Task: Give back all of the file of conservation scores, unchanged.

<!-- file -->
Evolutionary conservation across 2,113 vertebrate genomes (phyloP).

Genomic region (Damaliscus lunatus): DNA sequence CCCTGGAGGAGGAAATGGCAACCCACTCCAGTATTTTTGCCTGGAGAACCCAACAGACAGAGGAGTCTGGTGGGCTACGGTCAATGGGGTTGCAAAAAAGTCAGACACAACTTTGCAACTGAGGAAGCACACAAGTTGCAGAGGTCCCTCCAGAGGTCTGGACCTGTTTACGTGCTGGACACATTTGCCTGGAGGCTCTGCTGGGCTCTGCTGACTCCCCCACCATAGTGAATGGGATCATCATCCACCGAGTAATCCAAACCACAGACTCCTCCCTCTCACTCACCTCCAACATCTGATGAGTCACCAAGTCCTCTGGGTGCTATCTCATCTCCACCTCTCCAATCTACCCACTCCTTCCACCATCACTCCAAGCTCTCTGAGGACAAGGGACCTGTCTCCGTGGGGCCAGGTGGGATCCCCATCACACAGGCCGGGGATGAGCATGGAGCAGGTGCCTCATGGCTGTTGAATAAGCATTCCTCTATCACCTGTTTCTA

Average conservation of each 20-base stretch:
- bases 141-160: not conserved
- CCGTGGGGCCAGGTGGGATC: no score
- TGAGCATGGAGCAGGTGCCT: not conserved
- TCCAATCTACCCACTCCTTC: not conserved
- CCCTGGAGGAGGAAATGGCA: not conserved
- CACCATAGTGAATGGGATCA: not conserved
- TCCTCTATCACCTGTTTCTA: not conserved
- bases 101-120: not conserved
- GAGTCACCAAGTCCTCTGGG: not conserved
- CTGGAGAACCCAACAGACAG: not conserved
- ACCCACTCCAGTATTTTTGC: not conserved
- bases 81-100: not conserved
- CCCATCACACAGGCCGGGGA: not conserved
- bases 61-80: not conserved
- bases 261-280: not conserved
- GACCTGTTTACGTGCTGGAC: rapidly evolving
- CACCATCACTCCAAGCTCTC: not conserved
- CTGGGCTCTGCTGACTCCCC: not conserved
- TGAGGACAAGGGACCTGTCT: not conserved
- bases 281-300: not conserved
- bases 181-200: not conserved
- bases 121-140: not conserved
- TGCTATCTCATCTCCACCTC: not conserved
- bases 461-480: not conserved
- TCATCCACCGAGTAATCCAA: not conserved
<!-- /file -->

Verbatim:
Evolutionary conservation across 2,113 vertebrate genomes (phyloP).

Genomic region (Damaliscus lunatus): DNA sequence CCCTGGAGGAGGAAATGGCAACCCACTCCAGTATTTTTGCCTGGAGAACCCAACAGACAGAGGAGTCTGGTGGGCTACGGTCAATGGGGTTGCAAAAAAGTCAGACACAACTTTGCAACTGAGGAAGCACACAAGTTGCAGAGGTCCCTCCAGAGGTCTGGACCTGTTTACGTGCTGGACACATTTGCCTGGAGGCTCTGCTGGGCTCTGCTGACTCCCCCACCATAGTGAATGGGATCATCATCCACCGAGTAATCCAAACCACAGACTCCTCCCTCTCACTCACCTCCAACATCTGATGAGTCACCAAGTCCTCTGGGTGCTATCTCATCTCCACCTCTCCAATCTACCCACTCCTTCCACCATCACTCCAAGCTCTCTGAGGACAAGGGACCTGTCTCCGTGGGGCCAGGTGGGATCCCCATCACACAGGCCGGGGATGAGCATGGAGCAGGTGCCTCATGGCTGTTGAATAAGCATTCCTCTATCACCTGTTTCTA

Average conservation of each 20-base stretch:
- bases 141-160: not conserved
- CCGTGGGGCCAGGTGGGATC: no score
- TGAGCATGGAGCAGGTGCCT: not conserved
- TCCAATCTACCCACTCCTTC: not conserved
- CCCTGGAGGAGGAAATGGCA: not conserved
- CACCATAGTGAATGGGATCA: not conserved
- TCCTCTATCACCTGTTTCTA: not conserved
- bases 101-120: not conserved
- GAGTCACCAAGTCCTCTGGG: not conserved
- CTGGAGAACCCAACAGACAG: not conserved
- ACCCACTCCAGTATTTTTGC: not conserved
- bases 81-100: not conserved
- CCCATCACACAGGCCGGGGA: not conserved
- bases 61-80: not conserved
- bases 261-280: not conserved
- GACCTGTTTACGTGCTGGAC: rapidly evolving
- CACCATCACTCCAAGCTCTC: not conserved
- CTGGGCTCTGCTGACTCCCC: not conserved
- TGAGGACAAGGGACCTGTCT: not conserved
- bases 281-300: not conserved
- bases 181-200: not conserved
- bases 121-140: not conserved
- TGCTATCTCATCTCCACCTC: not conserved
- bases 461-480: not conserved
- TCATCCACCGAGTAATCCAA: not conserved